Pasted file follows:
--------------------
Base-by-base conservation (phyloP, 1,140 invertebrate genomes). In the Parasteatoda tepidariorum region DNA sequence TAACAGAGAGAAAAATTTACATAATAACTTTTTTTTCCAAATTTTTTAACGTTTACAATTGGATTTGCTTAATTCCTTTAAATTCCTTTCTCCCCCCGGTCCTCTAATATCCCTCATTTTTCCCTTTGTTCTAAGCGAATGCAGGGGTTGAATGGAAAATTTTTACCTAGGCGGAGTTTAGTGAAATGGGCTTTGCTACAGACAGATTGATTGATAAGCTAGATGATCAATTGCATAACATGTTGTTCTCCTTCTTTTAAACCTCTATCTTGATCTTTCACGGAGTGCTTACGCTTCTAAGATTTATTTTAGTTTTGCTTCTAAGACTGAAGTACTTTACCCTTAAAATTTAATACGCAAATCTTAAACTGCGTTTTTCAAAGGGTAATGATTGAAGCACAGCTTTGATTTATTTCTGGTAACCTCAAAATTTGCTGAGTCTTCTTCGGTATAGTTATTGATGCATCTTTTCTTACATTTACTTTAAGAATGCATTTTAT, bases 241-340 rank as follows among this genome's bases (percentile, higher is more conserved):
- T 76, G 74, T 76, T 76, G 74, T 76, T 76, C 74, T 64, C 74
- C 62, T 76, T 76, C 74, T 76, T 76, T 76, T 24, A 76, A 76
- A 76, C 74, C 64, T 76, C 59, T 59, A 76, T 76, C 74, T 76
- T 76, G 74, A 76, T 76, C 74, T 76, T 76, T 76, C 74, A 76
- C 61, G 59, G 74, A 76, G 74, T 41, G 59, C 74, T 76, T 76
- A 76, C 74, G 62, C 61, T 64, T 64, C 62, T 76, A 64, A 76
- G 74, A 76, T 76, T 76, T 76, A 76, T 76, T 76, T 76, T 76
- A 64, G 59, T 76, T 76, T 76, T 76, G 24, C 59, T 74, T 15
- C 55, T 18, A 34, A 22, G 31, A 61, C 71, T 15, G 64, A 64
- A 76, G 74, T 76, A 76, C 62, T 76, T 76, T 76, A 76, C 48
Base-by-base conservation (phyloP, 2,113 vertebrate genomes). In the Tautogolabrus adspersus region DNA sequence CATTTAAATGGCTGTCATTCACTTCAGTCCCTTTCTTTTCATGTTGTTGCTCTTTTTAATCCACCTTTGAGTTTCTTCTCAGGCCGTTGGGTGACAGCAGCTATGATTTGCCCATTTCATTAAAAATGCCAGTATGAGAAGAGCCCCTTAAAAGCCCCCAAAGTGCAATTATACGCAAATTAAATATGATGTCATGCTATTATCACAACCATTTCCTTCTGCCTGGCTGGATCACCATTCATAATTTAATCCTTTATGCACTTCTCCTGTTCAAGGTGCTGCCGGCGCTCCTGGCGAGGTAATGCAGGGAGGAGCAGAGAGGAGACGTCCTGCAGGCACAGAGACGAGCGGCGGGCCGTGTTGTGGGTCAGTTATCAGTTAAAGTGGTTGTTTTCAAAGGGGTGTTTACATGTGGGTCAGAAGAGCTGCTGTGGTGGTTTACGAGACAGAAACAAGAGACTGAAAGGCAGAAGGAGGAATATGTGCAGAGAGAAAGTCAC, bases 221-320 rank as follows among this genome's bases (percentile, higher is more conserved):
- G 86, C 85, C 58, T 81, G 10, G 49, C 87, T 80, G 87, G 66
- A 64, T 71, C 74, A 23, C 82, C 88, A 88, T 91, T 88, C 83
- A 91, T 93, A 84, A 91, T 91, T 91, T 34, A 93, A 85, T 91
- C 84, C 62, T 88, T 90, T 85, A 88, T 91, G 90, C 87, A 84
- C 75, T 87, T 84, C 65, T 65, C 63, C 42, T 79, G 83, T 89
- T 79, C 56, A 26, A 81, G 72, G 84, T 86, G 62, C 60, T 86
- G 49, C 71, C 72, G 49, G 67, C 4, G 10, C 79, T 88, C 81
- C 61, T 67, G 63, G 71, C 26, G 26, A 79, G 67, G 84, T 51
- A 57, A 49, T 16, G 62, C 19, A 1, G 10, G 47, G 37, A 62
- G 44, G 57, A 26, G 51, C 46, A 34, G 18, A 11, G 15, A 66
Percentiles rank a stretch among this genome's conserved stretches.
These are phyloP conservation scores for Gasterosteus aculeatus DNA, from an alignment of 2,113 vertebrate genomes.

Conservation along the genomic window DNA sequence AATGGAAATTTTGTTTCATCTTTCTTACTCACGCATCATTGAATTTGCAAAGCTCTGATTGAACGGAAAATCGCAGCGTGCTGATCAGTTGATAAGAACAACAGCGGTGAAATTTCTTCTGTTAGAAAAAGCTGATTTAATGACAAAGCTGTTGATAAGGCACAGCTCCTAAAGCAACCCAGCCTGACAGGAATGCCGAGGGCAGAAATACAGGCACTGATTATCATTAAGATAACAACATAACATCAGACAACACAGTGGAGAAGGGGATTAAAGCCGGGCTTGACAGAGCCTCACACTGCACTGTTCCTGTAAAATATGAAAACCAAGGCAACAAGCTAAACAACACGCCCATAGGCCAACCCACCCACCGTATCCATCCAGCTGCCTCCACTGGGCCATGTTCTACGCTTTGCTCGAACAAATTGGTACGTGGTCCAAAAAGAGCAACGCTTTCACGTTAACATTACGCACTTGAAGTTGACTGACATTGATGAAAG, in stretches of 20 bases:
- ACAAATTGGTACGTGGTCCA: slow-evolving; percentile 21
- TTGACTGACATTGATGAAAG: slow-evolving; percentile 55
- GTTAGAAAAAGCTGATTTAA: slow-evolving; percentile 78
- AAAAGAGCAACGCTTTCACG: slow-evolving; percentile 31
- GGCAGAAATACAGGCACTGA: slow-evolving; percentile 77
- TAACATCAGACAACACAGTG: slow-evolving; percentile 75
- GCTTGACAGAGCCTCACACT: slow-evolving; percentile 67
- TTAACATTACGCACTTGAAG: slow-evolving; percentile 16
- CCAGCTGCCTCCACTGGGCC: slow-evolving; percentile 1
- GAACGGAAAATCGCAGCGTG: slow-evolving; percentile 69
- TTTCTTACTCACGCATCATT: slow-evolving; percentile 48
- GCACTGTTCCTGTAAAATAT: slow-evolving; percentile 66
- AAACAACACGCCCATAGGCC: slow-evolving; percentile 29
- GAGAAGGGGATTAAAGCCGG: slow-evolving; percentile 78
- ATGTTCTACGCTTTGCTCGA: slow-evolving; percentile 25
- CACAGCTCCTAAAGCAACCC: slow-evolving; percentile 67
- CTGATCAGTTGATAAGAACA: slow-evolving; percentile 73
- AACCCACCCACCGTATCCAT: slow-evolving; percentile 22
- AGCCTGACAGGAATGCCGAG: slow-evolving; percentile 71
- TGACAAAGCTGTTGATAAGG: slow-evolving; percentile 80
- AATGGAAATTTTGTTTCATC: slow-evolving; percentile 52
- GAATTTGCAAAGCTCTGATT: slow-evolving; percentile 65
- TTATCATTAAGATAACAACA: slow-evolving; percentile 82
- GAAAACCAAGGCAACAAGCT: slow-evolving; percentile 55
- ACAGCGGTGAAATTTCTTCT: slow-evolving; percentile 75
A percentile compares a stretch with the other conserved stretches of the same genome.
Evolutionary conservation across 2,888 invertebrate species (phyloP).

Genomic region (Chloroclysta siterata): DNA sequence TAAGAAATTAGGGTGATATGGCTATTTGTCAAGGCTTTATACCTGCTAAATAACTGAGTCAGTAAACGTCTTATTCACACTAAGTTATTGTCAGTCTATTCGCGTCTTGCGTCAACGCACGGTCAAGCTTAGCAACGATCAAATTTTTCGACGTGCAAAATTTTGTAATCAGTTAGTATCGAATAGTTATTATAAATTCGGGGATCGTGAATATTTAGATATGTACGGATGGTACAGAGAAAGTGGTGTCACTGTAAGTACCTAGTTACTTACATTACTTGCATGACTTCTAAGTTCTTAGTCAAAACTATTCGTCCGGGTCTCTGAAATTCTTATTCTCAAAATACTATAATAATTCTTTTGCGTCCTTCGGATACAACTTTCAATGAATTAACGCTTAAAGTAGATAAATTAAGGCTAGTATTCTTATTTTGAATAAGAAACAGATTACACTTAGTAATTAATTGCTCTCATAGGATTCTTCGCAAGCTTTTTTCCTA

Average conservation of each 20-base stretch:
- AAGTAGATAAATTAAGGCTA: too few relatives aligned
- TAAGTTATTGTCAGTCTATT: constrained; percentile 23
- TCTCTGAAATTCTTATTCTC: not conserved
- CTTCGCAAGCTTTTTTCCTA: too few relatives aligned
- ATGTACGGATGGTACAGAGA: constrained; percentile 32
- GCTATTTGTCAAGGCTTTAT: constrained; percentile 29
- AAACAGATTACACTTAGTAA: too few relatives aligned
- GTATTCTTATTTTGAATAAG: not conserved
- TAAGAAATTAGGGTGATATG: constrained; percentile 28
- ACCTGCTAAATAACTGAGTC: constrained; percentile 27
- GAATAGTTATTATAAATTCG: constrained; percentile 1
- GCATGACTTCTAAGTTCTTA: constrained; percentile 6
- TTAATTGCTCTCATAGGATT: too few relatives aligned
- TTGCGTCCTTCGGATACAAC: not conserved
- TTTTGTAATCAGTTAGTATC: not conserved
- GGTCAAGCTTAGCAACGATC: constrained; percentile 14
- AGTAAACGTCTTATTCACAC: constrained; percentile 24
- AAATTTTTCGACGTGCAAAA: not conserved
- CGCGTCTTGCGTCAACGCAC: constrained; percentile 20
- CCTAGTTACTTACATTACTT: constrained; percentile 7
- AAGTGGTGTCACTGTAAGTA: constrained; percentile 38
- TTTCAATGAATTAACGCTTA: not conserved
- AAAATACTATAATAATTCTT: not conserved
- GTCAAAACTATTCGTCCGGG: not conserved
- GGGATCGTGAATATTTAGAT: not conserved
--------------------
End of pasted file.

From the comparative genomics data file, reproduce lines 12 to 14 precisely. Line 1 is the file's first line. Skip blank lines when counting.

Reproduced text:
Base-by-base conservation (phyloP, 2,113 vertebrate genomes). In the Tautogolabrus adspersus region DNA sequence CATTTAAATGGCTGTCATTCACTTCAGTCCCTTTCTTTTCATGTTGTTGCTCTTTTTAATCCACCTTTGAGTTTCTTCTCAGGCCGTTGGGTGACAGCAGCTATGATTTGCCCATTTCATTAAAAATGCCAGTATGAGAAGAGCCCCTTAAAAGCCCCCAAAGTGCAATTATACGCAAATTAAATATGATGTCATGCTATTATCACAACCATTTCCTTCTGCCTGGCTGGATCACCATTCATAATTTAATCCTTTATGCACTTCTCCTGTTCAAGGTGCTGCCGGCGCTCCTGGCGAGGTAATGCAGGGAGGAGCAGAGAGGAGACGTCCTGCAGGCACAGAGACGAGCGGCGGGCCGTGTTGTGGGTCAGTTATCAGTTAAAGTGGTTGTTTTCAAAGGGGTGTTTACATGTGGGTCAGAAGAGCTGCTGTGGTGGTTTACGAGACAGAAACAAGAGACTGAAAGGCAGAAGGAGGAATATGTGCAGAGAGAAAGTCAC, bases 221-320 rank as follows among this genome's bases (percentile, higher is more conserved):
- G 86, C 85, C 58, T 81, G 10, G 49, C 87, T 80, G 87, G 66
- A 64, T 71, C 74, A 23, C 82, C 88, A 88, T 91, T 88, C 83